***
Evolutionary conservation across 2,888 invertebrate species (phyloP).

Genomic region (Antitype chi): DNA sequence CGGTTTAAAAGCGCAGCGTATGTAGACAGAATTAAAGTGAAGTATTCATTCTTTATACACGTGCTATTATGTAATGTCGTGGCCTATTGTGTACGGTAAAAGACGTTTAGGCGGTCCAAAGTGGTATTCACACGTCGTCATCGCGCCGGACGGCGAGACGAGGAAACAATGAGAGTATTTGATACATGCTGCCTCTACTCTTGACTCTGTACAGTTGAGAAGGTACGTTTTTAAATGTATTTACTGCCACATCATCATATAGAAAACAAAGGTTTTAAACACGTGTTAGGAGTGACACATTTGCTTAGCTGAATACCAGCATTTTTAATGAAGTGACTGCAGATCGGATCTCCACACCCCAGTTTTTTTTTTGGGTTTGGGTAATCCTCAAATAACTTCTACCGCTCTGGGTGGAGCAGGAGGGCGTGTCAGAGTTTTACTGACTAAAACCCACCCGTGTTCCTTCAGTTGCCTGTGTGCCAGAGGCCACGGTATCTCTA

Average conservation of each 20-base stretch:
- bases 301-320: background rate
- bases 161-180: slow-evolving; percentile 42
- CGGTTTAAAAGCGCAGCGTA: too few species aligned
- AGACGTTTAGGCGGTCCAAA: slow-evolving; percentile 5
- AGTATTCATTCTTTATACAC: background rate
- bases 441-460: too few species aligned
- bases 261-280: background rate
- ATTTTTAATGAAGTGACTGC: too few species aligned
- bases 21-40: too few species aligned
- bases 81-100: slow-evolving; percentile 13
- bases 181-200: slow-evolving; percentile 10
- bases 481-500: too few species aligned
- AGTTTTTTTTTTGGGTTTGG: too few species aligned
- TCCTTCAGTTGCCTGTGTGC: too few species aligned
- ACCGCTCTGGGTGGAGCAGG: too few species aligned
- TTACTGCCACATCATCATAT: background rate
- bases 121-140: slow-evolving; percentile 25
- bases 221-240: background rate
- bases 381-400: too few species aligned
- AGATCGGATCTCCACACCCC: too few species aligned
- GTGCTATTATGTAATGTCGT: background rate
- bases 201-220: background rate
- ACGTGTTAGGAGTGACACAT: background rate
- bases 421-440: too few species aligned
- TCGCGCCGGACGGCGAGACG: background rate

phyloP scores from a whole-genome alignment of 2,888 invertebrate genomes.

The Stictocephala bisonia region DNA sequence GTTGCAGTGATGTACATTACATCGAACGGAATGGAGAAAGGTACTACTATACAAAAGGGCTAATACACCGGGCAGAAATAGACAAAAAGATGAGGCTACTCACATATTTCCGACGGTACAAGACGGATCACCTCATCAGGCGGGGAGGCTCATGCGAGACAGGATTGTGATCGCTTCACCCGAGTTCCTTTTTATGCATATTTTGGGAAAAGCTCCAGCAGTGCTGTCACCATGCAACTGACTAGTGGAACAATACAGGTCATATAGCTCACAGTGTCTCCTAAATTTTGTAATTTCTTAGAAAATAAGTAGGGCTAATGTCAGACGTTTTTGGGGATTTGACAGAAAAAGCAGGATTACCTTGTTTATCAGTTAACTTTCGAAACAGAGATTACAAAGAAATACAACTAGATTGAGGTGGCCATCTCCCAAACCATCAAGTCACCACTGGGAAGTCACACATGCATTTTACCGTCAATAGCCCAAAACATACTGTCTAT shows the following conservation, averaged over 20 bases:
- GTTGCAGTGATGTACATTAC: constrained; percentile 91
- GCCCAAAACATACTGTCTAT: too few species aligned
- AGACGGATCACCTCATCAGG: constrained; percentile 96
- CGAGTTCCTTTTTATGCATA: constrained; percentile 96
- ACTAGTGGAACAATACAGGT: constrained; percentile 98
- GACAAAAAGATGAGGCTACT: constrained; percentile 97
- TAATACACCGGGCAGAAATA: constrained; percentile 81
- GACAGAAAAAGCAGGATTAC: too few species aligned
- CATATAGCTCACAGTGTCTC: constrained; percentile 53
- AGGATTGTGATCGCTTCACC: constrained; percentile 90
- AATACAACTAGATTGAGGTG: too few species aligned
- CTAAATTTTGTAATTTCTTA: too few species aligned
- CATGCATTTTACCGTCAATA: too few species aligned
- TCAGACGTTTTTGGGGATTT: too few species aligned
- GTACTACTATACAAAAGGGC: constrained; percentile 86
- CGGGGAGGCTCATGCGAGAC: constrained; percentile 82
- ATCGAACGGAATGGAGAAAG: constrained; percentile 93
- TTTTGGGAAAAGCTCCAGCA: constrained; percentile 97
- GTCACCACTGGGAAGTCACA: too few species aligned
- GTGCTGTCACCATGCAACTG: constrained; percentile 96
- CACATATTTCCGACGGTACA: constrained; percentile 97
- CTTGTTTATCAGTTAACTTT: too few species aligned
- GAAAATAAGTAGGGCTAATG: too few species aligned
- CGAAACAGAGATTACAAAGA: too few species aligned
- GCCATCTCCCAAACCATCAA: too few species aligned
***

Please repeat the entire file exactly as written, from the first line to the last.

Evolutionary conservation across 2,888 invertebrate species (phyloP).

Genomic region (Antitype chi): DNA sequence CGGTTTAAAAGCGCAGCGTATGTAGACAGAATTAAAGTGAAGTATTCATTCTTTATACACGTGCTATTATGTAATGTCGTGGCCTATTGTGTACGGTAAAAGACGTTTAGGCGGTCCAAAGTGGTATTCACACGTCGTCATCGCGCCGGACGGCGAGACGAGGAAACAATGAGAGTATTTGATACATGCTGCCTCTACTCTTGACTCTGTACAGTTGAGAAGGTACGTTTTTAAATGTATTTACTGCCACATCATCATATAGAAAACAAAGGTTTTAAACACGTGTTAGGAGTGACACATTTGCTTAGCTGAATACCAGCATTTTTAATGAAGTGACTGCAGATCGGATCTCCACACCCCAGTTTTTTTTTTGGGTTTGGGTAATCCTCAAATAACTTCTACCGCTCTGGGTGGAGCAGGAGGGCGTGTCAGAGTTTTACTGACTAAAACCCACCCGTGTTCCTTCAGTTGCCTGTGTGCCAGAGGCCACGGTATCTCTA

Average conservation of each 20-base stretch:
- bases 301-320: background rate
- bases 161-180: slow-evolving; percentile 42
- CGGTTTAAAAGCGCAGCGTA: too few species aligned
- AGACGTTTAGGCGGTCCAAA: slow-evolving; percentile 5
- AGTATTCATTCTTTATACAC: background rate
- bases 441-460: too few species aligned
- bases 261-280: background rate
- ATTTTTAATGAAGTGACTGC: too few species aligned
- bases 21-40: too few species aligned
- bases 81-100: slow-evolving; percentile 13
- bases 181-200: slow-evolving; percentile 10
- bases 481-500: too few species aligned
- AGTTTTTTTTTTGGGTTTGG: too few species aligned
- TCCTTCAGTTGCCTGTGTGC: too few species aligned
- ACCGCTCTGGGTGGAGCAGG: too few species aligned
- TTACTGCCACATCATCATAT: background rate
- bases 121-140: slow-evolving; percentile 25
- bases 221-240: background rate
- bases 381-400: too few species aligned
- AGATCGGATCTCCACACCCC: too few species aligned
- GTGCTATTATGTAATGTCGT: background rate
- bases 201-220: background rate
- ACGTGTTAGGAGTGACACAT: background rate
- bases 421-440: too few species aligned
- TCGCGCCGGACGGCGAGACG: background rate

phyloP scores from a whole-genome alignment of 2,888 invertebrate genomes.

The Stictocephala bisonia region DNA sequence GTTGCAGTGATGTACATTACATCGAACGGAATGGAGAAAGGTACTACTATACAAAAGGGCTAATACACCGGGCAGAAATAGACAAAAAGATGAGGCTACTCACATATTTCCGACGGTACAAGACGGATCACCTCATCAGGCGGGGAGGCTCATGCGAGACAGGATTGTGATCGCTTCACCCGAGTTCCTTTTTATGCATATTTTGGGAAAAGCTCCAGCAGTGCTGTCACCATGCAACTGACTAGTGGAACAATACAGGTCATATAGCTCACAGTGTCTCCTAAATTTTGTAATTTCTTAGAAAATAAGTAGGGCTAATGTCAGACGTTTTTGGGGATTTGACAGAAAAAGCAGGATTACCTTGTTTATCAGTTAACTTTCGAAACAGAGATTACAAAGAAATACAACTAGATTGAGGTGGCCATCTCCCAAACCATCAAGTCACCACTGGGAAGTCACACATGCATTTTACCGTCAATAGCCCAAAACATACTGTCTAT shows the following conservation, averaged over 20 bases:
- GTTGCAGTGATGTACATTAC: constrained; percentile 91
- GCCCAAAACATACTGTCTAT: too few species aligned
- AGACGGATCACCTCATCAGG: constrained; percentile 96
- CGAGTTCCTTTTTATGCATA: constrained; percentile 96
- ACTAGTGGAACAATACAGGT: constrained; percentile 98
- GACAAAAAGATGAGGCTACT: constrained; percentile 97
- TAATACACCGGGCAGAAATA: constrained; percentile 81
- GACAGAAAAAGCAGGATTAC: too few species aligned
- CATATAGCTCACAGTGTCTC: constrained; percentile 53
- AGGATTGTGATCGCTTCACC: constrained; percentile 90
- AATACAACTAGATTGAGGTG: too few species aligned
- CTAAATTTTGTAATTTCTTA: too few species aligned
- CATGCATTTTACCGTCAATA: too few species aligned
- TCAGACGTTTTTGGGGATTT: too few species aligned
- GTACTACTATACAAAAGGGC: constrained; percentile 86
- CGGGGAGGCTCATGCGAGAC: constrained; percentile 82
- ATCGAACGGAATGGAGAAAG: constrained; percentile 93
- TTTTGGGAAAAGCTCCAGCA: constrained; percentile 97
- GTCACCACTGGGAAGTCACA: too few species aligned
- GTGCTGTCACCATGCAACTG: constrained; percentile 96
- CACATATTTCCGACGGTACA: constrained; percentile 97
- CTTGTTTATCAGTTAACTTT: too few species aligned
- GAAAATAAGTAGGGCTAATG: too few species aligned
- CGAAACAGAGATTACAAAGA: too few species aligned
- GCCATCTCCCAAACCATCAA: too few species aligned